freedom vs. ‘security’

05Jan07

I’m sitting here, reading Mahmood Ahmadinejad’s blog, wondering if I should worry that the government is watching me, and keeping tabs on the fact that 2/3 of the blogs I read are written by people living in the middle east? Mostly Lebanon and Saudi Arabia.

Gosh darn, I hope not. Otherwise, there could be some serious problems.

The husband thinks this is odd.

I think its, well, a sign that I can’t rely on US news media to give me a balanced look at what’s going on in the world. And one can only take so much BBC. Especially when its hard to get here, and its all radio all the time.

And now they can go through my mail?!?!?! Oh dear, they may find out I’m a member of the ISI. And that I buy shit loads of text books for the husband’s classes on intelligence and religion. And a few for me, once and a while.

Surprisingly, I don’t care about the mail thing as much as I do about the NSA wiretapping.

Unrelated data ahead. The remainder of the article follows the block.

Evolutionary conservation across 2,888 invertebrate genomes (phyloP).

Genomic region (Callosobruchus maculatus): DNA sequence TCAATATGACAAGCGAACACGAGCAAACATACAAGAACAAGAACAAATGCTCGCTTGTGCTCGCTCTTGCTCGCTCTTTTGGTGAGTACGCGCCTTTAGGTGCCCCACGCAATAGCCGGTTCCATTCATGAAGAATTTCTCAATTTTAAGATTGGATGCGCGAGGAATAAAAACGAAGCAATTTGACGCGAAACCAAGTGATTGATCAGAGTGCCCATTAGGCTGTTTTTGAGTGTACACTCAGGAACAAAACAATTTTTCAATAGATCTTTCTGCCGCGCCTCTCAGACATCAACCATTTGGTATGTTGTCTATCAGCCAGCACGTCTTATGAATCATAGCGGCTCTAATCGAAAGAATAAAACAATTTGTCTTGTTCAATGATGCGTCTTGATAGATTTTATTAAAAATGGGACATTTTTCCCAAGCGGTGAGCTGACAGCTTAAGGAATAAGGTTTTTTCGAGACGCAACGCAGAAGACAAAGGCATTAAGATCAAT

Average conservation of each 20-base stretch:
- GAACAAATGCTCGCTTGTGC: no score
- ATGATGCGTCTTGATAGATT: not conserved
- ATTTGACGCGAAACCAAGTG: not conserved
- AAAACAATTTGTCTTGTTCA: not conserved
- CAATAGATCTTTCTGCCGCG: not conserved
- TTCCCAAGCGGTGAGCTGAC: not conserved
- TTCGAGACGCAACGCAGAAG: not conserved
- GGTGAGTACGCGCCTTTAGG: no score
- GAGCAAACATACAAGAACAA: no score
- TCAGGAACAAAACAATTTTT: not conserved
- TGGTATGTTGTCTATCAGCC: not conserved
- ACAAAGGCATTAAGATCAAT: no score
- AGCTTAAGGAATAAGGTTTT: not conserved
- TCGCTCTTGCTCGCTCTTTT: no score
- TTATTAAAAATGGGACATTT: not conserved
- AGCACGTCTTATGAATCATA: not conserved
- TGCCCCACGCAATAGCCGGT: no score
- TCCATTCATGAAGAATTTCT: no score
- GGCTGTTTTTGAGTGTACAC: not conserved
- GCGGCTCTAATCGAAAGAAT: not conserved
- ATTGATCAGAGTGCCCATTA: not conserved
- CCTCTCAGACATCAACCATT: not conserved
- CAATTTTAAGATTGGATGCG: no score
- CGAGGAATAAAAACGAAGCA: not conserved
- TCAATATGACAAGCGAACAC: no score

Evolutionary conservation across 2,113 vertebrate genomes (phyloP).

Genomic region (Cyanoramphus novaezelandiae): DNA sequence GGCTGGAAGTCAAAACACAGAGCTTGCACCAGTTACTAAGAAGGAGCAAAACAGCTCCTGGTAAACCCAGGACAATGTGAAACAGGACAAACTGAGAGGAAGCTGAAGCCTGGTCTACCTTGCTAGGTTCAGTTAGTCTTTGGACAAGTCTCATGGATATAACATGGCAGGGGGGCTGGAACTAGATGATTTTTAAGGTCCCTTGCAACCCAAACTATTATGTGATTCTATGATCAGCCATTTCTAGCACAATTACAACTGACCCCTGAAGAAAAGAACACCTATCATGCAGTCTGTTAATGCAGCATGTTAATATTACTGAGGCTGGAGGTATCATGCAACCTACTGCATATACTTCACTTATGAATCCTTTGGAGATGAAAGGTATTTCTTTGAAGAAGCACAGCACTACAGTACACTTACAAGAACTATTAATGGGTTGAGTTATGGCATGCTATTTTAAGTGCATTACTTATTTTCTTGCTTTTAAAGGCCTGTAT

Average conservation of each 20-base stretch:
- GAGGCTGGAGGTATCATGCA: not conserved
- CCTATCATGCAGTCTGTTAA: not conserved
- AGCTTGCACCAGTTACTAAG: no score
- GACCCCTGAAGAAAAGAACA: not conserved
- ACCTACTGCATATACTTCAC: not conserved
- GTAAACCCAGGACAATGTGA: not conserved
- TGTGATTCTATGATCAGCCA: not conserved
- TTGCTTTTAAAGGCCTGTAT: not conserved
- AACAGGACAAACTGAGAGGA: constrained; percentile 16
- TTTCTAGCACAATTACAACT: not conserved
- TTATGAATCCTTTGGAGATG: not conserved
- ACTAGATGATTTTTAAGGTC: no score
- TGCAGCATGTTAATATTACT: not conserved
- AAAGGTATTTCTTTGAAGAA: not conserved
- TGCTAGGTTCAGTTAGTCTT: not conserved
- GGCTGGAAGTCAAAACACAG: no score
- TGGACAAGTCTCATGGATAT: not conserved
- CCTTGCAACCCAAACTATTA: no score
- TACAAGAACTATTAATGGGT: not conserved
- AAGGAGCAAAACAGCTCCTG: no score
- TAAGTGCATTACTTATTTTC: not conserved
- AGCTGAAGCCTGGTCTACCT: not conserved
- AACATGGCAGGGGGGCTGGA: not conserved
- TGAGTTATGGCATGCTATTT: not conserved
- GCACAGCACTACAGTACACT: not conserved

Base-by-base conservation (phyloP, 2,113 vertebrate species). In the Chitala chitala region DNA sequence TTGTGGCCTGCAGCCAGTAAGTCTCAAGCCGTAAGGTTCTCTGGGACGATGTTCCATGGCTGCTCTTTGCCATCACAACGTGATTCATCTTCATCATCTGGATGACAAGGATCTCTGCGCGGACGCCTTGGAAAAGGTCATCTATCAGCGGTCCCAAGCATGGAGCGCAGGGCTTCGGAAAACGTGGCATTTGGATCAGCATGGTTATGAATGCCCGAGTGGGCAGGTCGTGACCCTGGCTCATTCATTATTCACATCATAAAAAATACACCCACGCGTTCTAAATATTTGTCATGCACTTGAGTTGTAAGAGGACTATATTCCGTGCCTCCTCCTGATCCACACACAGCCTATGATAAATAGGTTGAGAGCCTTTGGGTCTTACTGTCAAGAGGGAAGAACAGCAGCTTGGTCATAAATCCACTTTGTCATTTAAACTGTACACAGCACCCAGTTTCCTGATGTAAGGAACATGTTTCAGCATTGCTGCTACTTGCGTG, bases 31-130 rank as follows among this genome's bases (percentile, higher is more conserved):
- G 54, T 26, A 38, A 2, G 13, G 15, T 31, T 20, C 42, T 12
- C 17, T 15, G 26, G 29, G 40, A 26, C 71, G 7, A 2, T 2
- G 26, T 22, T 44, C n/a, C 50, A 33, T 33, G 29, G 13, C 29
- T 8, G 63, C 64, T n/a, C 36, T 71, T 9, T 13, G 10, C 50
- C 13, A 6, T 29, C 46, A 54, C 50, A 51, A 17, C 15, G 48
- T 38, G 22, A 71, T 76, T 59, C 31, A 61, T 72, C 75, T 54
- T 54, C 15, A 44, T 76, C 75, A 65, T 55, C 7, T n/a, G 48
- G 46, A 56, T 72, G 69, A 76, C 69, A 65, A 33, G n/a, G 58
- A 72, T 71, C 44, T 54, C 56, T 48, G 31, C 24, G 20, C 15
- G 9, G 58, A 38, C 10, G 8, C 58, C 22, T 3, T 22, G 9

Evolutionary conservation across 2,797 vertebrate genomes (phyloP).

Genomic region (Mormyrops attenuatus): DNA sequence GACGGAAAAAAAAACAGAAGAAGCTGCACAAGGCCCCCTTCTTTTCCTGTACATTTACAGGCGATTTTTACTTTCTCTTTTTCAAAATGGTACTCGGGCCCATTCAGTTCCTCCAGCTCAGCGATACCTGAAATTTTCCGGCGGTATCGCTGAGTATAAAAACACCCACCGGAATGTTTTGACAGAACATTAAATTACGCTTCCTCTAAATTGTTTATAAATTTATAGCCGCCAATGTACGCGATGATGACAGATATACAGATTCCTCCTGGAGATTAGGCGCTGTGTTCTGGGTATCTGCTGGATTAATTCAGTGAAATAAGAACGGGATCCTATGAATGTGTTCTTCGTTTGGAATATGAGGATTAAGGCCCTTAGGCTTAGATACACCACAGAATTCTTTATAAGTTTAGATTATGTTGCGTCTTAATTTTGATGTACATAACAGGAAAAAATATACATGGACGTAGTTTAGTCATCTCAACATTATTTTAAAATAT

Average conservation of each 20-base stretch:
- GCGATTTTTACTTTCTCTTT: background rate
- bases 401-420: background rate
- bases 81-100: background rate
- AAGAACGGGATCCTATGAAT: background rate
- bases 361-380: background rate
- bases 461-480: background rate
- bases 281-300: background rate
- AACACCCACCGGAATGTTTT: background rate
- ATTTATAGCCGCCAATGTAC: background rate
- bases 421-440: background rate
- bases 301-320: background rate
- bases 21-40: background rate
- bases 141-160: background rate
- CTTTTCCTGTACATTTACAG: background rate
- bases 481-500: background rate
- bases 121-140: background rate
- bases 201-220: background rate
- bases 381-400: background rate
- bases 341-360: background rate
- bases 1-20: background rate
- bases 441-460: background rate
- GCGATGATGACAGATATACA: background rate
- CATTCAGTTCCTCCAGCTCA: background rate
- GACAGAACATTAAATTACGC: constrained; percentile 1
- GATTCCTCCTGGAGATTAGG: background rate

Unfortunately, if you’re not a US citizen and you’re living in the US, the constitutional right against unlawfull search and seizure, doesn’t apply. (See also persons under the age of 18, you really don’t have a right to free speech. Learned that the hard way…) So with my limited knowledge of constitutional law, even I understand that no citizenship = no (constitutional) rights.

And wiretapping the phones of US citizens, even if they are suspected of having ties to terrorists, is UNCONSTITUTIONAL!

Sorry, I’m a big fan of not stomping all over the Bill of Rights in the name of false security. Giving up my freedom and privacy isn’t going to make the world any safer, so I’d like to keep what I can, while I can.

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